Back in early July, one of my conversations with Tate Kobang, a Baltimore rapper I’ve known and listened to for a couple years, ended with the kind of vague, tantalizing hint of big business dealings that would be familiar to anyone who’s talked to a rapper. “I’m going up to New York to talk to some people, trying to keep it on the hush.” A week later, it became clear that it wasn’t just talk when pictures surfaced of the 23-year-old MC standing next to music industry legend Lyor Cohen, celebrating Tate Kobang’s signing to 300 Entertainment.
300 Entertainment, the rap powerhouse distributed by Atlantic Records and founded by veteran executives including Cohen and Kevin Liles, has been snapping up regional rap heroes left and right over the last couple years, making Migos, Fetty Wap, and Young Thug household names in the process. And as Liles, a Baltimore native who came up on the city’s nascent hip-hop scene in the ‘80s, told Tate Kobang, “We finally got someone from Baltimore that we can put chips into.” The news of Kobang’s signing comes amidst a rash of Baltimore rappers hooking up with national labels: Young Moose inked a deal with Boosie’s Badazz Entertainment this month, biker Chino travels with Meek Mill’s Dreamchasers Records, and King Los recently released an album on RCA.
Tate Kobang has been releasing impressive mixtapes and building a cult following in Baltimore since 2011. But after falling out with his first label, much of his great early work, including 2012’s Book of Joshua and 2013’s Hitler Hardaway, was unceremoniously pulled from blogs and mixtape sites by his former associates. The reason 300 Entertainment called Kobang this year was “Bank Rolls,” a video uploaded to YouTube in April that has racked up over 300,000 views in the last four months—about ten times as many as any of the rapper’s previous videos. The track has been in daily rotation on Baltimore’s 92Q all summer, spilling over into stations in nearby Washington, D.C. Tate Kobang has been performing almost every day since April, usually in Baltimore but sometimes as far away as Miami.
“Bank Rolls” begins a challenge—Bitch, I’m from Baltimore, you say you was? I never seen ya—before Tate rattles off dozens of neighborhoods and street names around the city in an irresistible singsong flow. But the backing beat is the song’s real badge of hometown pride, taken from the 2000 local hit “Bank Roll” by Tim Trees, which was produced by Baltimore club hitmaker Rod Lee. Tim Trees sold tens of thousands of independent albums off of the back of “Bank Roll” in the early 2000s, and the song never left local rotation. But the song’s crisp and bass-heavy, fiercely Baltimore sound didn’t cross over nationally. (Baltimore rap’s biggest national hit of that era, B. Rich’s 2002 single “Whoa Now,” featured a beat originally offered to Tim Trees).
“He did a good job, he did it his way,” Tim Trees told me, beaming with pride at the second life that Tate Kobang has given his signature song. “To be able to see it from a fan point of view, I like it.” Tate and Tim have only been in contact so far via Instagram, but they both hope to record together at some point, or perform both versions of “Bank Rolls” onstage together. The song’s original producer also given it his blessing—the day I called Tate Kobang in the studio, he was actually working with Rod Lee, collaborating on new material.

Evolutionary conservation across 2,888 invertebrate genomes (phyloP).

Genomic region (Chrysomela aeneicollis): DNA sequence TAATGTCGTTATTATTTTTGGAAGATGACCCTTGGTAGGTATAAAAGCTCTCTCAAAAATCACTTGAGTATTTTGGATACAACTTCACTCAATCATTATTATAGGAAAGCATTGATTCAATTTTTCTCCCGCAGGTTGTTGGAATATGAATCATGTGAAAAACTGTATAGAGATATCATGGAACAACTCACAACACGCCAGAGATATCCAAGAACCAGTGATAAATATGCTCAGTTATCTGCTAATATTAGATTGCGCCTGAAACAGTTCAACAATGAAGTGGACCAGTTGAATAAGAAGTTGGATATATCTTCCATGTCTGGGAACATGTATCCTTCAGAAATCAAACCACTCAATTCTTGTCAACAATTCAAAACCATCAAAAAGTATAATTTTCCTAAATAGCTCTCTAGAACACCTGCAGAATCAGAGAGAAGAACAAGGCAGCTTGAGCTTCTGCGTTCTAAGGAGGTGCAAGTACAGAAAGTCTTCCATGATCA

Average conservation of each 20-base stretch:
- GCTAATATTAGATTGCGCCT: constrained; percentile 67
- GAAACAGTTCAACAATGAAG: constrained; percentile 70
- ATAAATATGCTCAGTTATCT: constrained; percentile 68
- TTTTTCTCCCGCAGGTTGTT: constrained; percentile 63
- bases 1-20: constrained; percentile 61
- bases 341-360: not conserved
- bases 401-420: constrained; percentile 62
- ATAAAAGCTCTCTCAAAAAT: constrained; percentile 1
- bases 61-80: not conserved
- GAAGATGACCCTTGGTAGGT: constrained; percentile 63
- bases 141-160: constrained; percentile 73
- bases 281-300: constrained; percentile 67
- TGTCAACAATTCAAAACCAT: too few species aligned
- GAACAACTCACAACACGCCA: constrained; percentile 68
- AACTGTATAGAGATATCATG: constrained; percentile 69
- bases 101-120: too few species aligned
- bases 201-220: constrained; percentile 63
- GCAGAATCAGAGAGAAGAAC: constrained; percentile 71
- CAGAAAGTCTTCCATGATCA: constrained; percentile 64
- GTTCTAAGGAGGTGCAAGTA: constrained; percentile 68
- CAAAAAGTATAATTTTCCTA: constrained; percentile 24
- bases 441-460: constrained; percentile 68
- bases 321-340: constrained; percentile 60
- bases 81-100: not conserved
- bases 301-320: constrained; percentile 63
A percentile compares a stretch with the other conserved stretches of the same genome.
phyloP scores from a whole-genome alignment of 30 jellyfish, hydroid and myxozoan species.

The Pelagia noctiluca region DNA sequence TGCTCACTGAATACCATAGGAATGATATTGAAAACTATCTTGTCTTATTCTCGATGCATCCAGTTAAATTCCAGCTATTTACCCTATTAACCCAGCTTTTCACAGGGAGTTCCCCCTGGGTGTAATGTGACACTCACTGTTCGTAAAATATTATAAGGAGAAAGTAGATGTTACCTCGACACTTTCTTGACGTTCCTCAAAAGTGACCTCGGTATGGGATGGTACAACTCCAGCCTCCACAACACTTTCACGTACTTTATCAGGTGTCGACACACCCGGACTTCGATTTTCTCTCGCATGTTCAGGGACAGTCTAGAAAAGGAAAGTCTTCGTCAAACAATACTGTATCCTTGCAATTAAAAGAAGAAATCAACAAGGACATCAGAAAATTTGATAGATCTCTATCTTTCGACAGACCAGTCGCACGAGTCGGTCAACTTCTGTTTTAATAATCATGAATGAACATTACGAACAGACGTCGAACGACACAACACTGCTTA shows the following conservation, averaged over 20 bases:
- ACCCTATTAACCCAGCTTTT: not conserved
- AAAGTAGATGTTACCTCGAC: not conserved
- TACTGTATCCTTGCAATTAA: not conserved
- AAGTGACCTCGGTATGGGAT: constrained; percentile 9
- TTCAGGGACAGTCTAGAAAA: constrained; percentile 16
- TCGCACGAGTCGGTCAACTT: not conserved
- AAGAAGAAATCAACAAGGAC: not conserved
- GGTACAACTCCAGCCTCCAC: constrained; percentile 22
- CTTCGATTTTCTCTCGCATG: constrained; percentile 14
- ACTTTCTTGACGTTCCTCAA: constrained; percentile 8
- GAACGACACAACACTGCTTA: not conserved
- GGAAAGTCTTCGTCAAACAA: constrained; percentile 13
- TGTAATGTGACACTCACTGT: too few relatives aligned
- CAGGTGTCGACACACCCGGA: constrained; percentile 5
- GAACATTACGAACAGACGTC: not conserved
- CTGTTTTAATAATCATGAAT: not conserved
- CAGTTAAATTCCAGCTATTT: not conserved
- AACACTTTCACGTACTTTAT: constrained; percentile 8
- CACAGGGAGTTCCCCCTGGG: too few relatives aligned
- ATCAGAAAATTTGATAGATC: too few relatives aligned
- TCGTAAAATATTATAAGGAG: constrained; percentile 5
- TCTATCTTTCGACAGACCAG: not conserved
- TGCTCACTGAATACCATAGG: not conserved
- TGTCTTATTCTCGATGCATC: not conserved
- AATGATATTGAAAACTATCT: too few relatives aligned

Tate Kobang was only 8 years old when the Tim Trees original took over Baltimore, and he raps effortlessly over the beat exactly like he’s been hearing it for more than half his life. What’s more remarkable about “Bank Rolls,” though, is that it features only 90 seconds of rapping, with no chorus, essentially a freestyle over a borrowed beat. In the past, that would’ve limited its commercial potential, but things have changed. Two rap tracks that have scaled the top 10 of the Hot 100 in the past year, Bobby Shmurda’s “Hot N****” and T-Wayne’s “Nasty Freestyle,” were both hookless freestyles over beats from obscure songs. And 300, which signed T-Wayne and assisted in “Freestyle”’s radio ascent, is equipped to do just that with “Bank Rolls.”
“Bank Rolls” was released on April 19th, as a straight-to-YouTube promotional freebie for Tate Kobang’s Live Hazey album. That date has a larger significance for Tate Kobang. It’s his late mother’s birthday, and he’s made a habit of remembering her by releasing music on that day. (In 2014, he dropped the free Crown of Thorns mixtape.)
April 19th, 2015 is also the day a Baltimore man named Freddie Gray died from injuries sustained in custody of city police, setting off worldwide protests and months of turbulence in Baltimore that have continued through the summer, as the city’s already high murder rate has climbed. In the surreal months since, Tate Kobang has watched his dreams start to come true while his city has seen a surge of controversy and chaos. The contrast isn’t lost on him. “If ‘Bank Roll’ come on, it makes you feel good,” he said. “And that’s what we’re tryin’ to do, put some fun back into the city, because Baltimore is depressing right now.”